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Georgia weather: Which counties have recorded the most tornadoes?

WSB Meteorologist Kirk Mellish explains what a tornado sounds like, and what to look out for.

As spring and warmer days draw near, the Peach State starts preparing for picnics, vacations, the end of the school year. And, of course, tornadoes.

Georgia recorded 60 tornadoes in 2019. The state that recorded the most tornadoes in 2019? Texas, with 188. Mississippi, reporting 138 tornadoes for the year, is second nationally. Kansas is third with 127 tornadoes.

Fulton and Worth are Georgia's top tornado-prone counties, each having 35 tornadoes logged since 1950. The next two most twister-prone counties -- Chatham and Colquitt -- have logged 32 and 30 tornadoes respectively over the past 70 years. According to data from the National Oceanic and Atmospheric Administration along with AJC staff research, Cobb, with 28 tornadoes since 1950, comes in at third place among Georgia's 159 counties in total tornadoes recorded.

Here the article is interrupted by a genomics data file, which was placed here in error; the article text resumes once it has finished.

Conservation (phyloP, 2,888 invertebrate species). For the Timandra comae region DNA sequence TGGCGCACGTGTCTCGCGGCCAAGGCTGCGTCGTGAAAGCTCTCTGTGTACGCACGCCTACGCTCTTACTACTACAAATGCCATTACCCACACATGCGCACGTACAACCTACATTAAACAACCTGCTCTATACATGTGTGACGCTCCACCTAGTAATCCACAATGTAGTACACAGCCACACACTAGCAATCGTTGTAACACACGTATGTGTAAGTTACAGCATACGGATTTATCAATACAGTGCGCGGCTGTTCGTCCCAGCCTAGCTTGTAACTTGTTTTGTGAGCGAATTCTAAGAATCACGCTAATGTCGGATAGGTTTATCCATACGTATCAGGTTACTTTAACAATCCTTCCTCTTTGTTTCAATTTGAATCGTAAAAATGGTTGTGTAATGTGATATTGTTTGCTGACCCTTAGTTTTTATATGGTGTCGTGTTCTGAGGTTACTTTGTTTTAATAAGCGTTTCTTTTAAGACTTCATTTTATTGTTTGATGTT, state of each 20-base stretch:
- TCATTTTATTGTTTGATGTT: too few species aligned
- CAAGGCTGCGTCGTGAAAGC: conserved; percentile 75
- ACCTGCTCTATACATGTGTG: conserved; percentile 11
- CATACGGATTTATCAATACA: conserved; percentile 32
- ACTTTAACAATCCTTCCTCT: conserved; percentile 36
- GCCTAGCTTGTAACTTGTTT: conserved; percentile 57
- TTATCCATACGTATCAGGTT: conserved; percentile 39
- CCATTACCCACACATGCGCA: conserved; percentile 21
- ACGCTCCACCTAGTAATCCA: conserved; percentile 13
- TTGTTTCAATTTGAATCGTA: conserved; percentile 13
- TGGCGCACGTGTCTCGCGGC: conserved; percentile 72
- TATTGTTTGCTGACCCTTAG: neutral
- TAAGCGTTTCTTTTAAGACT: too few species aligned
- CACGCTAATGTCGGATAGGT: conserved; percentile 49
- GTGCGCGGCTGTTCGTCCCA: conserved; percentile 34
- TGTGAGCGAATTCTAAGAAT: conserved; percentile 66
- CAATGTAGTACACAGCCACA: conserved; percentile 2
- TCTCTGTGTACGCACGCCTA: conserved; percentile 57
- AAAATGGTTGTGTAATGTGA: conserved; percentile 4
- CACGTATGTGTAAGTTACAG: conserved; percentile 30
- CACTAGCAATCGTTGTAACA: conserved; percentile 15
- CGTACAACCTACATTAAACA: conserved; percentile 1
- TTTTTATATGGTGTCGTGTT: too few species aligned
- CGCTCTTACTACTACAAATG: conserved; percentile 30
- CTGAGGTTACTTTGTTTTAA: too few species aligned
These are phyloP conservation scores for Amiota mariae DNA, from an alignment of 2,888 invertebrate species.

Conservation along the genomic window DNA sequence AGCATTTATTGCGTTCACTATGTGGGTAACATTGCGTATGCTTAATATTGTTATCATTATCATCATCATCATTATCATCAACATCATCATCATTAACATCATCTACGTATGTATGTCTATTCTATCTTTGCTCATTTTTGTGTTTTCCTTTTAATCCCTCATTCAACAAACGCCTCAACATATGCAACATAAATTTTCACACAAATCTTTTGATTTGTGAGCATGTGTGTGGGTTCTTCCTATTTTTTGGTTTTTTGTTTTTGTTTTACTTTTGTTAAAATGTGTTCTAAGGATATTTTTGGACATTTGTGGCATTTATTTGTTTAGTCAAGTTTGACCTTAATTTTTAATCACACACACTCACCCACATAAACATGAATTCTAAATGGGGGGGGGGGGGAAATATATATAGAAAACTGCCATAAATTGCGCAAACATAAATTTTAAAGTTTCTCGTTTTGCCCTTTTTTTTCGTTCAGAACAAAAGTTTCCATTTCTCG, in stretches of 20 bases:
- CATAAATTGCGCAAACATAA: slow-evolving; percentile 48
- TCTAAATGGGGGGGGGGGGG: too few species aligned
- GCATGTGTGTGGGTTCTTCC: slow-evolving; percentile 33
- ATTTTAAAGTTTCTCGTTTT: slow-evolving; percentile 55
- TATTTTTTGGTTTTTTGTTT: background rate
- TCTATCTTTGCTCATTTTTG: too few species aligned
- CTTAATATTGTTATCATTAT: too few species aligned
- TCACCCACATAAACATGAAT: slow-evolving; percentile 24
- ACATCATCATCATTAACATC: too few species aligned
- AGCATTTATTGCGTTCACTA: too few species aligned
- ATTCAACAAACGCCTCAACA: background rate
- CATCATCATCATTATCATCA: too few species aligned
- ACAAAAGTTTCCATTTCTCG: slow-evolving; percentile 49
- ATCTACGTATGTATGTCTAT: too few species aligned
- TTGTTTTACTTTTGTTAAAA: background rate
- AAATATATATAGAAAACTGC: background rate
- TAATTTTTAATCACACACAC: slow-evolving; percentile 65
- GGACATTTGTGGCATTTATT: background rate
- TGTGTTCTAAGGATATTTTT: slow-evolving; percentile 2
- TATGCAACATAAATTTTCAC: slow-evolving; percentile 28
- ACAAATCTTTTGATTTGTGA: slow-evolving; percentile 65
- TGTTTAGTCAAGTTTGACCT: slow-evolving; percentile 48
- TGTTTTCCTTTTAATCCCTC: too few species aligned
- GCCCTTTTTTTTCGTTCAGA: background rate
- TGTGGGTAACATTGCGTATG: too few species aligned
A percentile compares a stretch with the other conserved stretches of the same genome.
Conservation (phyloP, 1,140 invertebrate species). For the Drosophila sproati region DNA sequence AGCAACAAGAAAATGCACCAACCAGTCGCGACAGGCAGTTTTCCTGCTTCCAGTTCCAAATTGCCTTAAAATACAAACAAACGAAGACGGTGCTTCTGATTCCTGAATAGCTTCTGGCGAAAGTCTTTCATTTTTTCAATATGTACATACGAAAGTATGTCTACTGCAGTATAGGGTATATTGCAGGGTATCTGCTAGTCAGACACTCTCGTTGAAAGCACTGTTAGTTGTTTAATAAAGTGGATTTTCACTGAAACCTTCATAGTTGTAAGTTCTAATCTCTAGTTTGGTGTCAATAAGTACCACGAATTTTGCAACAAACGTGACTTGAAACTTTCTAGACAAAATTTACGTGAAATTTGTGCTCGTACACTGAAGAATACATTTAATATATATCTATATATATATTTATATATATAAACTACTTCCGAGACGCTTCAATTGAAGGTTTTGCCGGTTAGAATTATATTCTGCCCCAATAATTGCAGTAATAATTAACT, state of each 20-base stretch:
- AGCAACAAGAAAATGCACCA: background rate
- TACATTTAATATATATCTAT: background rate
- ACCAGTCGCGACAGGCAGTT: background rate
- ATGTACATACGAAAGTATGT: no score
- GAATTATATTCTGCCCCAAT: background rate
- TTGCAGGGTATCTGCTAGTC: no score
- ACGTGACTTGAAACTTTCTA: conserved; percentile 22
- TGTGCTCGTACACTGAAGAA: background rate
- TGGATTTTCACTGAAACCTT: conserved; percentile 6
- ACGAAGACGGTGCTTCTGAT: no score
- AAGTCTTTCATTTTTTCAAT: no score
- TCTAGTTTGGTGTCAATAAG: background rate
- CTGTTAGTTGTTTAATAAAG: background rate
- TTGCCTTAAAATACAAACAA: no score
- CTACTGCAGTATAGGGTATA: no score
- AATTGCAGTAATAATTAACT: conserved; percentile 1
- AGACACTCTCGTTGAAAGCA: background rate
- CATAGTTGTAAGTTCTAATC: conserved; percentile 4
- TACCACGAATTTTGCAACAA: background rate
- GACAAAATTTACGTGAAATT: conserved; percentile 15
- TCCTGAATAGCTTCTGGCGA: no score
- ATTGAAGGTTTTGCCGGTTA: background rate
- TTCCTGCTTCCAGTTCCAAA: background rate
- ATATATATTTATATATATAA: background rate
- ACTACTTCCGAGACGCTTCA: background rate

Take a look at the map below, detailing NOAA's count of every tornado recorded in Georgia since 1950, and see how many twisters have hit the state to date. This map is updated whenever a confirmed tornado is recorded by the National Weather Service.

Tornado totals are fairly high in counties considered part of the greater metro Atlanta area. Cherokee and Hall, north of Atlanta, have each seen 25 tornadoes since 1950.

If you live in West and deep Southwest Georgia, you’re likely to experience a tornado at some point. But if you make your home in East Georgia, there’s much less reason to worry. Want to pretty much never see a tornado? Move to Taliaferro County, which has no recorded tornadoes (yet).

Another tornado hotbed? The Savannah area. 32 tornadoes have hit Chatham County since 1950.

HOW ARE TORNADOES RATED?

The National Weather Service rates tornadoes by the Enhanced Fujita Scale (EF), named for the creator of the original Fujita Scale, Ted Fujita. Here are the EF ratings from lowest to highest:

  • EF 0: Winds estimated at 65-85 mph (usually light damage, including damage to gutters and siding)
  • EF 1: 86-110 mph (moderate damage, including broken windows, severely stripped roofs, severe damage to mobile homes)
  • EF 2: 111-135 mph (considerable damage, including roofs torn off homes, complete destruction of mobile homes, large trees uprooted.)
  • EF 3: 136-165 mph (severe damage, including damage to large buildings, debarked trees.)
  • EF 4: 166-200 mph (devastating damage, including the leveling of some well-constructed homes.)
  • EF 5: Greater than 200 mph (incredible damage, including homes swept off their foundations and significant damage to high rises.)